The time has come for me to take the Aboriginal Studies language requirement and when I stepped into the classroom for my first Inuktitut lesson, I immediately stepped back out of it. Why? After stepping into the class and scanning the room for facial recognition, I was unable to detect a single student from my previous Aboriginal Studies courses. This was strange given the fact that Aboriginal Studies is an incredibly small department and I’m constantly interacting and studying with the same students. The likelihood of being in an ABS class without one familiar face is so beyond the norm that I walked across the hallway and asked the First Nations House Program Director if I was in the correct room. I was.
Sheepishly stepping back into the room for the second time, I sat down and waited for the instructors to arrive. As we went around the room introducing ourselves (in English), I was astounded by the amount of random majors in the course: Linguistics (okay, that doesn’t seem odd for a language course), Music, Biology, Economics and two randoms who sat beside one another and with a smirk, announced, “Undeclared” (they left at the first break).
I already know this is going to be the most challenging course I have ever taken in university. I immediately felt stupid as I tried to pronounce my first name in an Inuktitut Baffin dialect accent (the letter r is pronounced in a Parisian accent). Learning a completely new language is like returning to infancy, I just sort of sit there and until I’m prompted, I basically have no clue what is really going on. I have to hear the word over and over and over again before I feel even remotely comfortable trying to spit it out. Especially in front of an audience made up of random people I have never met before. Every time it was my turn to repeat, “My name is Erin” and “Who are you?” I butchered the sentence.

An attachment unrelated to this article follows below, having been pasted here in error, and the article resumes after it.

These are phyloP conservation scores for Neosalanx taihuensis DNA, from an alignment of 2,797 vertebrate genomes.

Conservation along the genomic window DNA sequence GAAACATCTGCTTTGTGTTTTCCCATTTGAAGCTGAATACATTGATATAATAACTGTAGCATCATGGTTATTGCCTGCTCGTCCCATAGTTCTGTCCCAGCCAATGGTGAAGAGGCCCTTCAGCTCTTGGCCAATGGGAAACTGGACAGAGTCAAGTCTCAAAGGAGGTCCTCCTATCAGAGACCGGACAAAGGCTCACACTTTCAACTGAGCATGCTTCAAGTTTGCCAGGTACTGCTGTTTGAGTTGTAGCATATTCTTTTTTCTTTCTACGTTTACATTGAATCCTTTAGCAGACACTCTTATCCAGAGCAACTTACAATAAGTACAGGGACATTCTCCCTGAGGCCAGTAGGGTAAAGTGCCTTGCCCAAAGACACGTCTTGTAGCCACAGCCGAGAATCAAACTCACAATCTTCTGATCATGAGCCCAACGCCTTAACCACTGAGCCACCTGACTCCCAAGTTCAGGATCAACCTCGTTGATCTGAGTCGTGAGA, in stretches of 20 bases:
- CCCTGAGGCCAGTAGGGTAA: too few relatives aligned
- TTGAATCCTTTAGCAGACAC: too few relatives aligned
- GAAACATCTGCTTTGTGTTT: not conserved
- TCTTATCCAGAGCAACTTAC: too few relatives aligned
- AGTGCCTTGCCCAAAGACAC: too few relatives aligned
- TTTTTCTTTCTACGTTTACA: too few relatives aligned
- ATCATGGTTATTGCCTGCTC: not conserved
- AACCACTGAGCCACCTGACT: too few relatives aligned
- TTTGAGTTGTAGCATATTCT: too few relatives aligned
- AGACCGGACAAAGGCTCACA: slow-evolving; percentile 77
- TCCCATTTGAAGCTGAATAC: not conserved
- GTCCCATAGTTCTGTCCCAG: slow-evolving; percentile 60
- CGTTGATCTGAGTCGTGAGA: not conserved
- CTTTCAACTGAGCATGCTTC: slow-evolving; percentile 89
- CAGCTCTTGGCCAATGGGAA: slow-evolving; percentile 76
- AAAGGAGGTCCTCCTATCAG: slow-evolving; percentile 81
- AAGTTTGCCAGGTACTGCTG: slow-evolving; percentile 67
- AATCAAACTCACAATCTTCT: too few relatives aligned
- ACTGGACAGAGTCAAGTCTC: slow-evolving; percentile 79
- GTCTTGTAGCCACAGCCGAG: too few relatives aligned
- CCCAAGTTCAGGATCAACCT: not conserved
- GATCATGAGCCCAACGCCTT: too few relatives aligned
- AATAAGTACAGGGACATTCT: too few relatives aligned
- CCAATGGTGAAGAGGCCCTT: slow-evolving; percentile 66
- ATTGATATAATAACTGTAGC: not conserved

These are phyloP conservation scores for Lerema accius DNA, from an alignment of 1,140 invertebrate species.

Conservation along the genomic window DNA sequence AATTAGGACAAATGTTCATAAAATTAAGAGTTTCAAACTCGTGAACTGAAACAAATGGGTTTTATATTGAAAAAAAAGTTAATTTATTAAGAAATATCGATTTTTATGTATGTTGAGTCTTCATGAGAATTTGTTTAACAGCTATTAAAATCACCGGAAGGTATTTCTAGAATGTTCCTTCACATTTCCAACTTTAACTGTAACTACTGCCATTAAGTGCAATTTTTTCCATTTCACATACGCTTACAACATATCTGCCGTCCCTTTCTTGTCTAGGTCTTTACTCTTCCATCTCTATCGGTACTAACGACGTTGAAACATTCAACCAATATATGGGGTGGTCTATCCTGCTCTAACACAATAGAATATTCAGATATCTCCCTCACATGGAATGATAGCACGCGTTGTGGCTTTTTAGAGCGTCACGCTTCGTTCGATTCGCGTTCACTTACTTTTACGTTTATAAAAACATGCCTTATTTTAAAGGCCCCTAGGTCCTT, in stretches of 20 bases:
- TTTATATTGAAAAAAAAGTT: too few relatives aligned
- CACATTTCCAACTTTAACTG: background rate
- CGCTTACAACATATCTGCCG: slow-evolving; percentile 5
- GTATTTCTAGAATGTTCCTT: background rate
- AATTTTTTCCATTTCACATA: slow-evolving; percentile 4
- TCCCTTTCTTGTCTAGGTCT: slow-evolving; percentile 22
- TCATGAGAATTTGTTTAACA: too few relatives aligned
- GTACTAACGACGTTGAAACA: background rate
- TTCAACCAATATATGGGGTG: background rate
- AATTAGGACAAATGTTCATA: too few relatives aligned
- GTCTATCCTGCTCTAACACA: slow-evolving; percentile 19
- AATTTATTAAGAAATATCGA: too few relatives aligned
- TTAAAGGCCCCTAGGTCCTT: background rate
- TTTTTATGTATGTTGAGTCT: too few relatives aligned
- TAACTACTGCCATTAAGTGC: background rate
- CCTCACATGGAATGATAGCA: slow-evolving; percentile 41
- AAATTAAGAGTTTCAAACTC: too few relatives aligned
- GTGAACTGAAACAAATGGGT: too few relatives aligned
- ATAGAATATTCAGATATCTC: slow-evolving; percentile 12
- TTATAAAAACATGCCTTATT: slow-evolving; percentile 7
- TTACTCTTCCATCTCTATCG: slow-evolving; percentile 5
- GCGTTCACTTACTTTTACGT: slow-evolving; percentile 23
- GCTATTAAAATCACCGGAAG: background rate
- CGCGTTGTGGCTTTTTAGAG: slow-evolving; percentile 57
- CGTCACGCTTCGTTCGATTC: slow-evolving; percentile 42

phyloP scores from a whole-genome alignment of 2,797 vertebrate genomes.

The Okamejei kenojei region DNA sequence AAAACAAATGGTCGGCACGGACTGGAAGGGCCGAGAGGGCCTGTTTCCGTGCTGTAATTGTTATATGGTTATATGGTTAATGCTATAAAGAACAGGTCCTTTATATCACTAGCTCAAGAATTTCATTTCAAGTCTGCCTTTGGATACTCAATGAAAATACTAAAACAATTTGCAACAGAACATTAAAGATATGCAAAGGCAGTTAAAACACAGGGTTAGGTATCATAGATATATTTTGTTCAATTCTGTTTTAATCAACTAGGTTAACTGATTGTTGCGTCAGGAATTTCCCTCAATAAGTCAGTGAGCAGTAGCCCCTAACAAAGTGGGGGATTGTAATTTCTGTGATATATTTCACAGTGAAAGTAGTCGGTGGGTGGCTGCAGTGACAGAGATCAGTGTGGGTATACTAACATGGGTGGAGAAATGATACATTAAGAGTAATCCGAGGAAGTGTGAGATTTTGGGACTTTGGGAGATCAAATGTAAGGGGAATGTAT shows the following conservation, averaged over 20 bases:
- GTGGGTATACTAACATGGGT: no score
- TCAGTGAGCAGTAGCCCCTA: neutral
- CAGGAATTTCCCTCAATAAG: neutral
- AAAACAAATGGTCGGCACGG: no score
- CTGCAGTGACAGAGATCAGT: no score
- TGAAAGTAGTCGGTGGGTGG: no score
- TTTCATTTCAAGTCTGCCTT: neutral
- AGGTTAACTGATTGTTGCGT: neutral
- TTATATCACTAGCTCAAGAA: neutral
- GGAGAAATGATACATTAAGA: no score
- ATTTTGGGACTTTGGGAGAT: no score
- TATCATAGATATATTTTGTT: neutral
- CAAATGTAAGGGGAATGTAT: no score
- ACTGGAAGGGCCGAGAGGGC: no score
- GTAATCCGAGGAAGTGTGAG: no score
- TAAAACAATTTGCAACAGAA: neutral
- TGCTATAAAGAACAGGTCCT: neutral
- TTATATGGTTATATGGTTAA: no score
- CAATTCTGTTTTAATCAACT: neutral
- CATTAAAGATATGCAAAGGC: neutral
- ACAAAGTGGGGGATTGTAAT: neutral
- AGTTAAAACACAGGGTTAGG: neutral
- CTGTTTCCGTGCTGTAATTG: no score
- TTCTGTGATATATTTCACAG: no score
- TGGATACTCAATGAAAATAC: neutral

My writing is also horrendous as we are using the ICI (Inuit Cultural Institute) Syllabics and Roman writing system. I write like a kindergarten student, slowly, not knowing where to begin or end a letter and hoping that each character will align with the next one.
But being uncomfortable is a good thing. Since I consider myself to be in a privileged position in Canada, turning the tables and feeling tongue-tied and unable to express myself properly gives me a teeny, tiny taste of the intimidation and frustration newcomers might feel.
My favourite part about the course is hearing instructor Raigelee Alorut talk about living in Iquluit, Nunavut located on the southend of Baffin Island. It’s always been a place I’ve wanted to travel despite the extremely high flight cost (she paid $3000 for a one way ticket from Ottawa) and intense cold temperatures (frostbite is pretty normal if you decide to go to the store, especially when it hits lows like -50°C ). I also hope that someday, I learn to speak Inuktitut the way Raigelee Alorut does, which is with a lot of joy and spirit. At the moment, I sound like an angry robot.
Hopefully, next week, I’ll learn how to say goodbye to you. But right now, I’m still struggling with saying and writing, “My name is Erin”.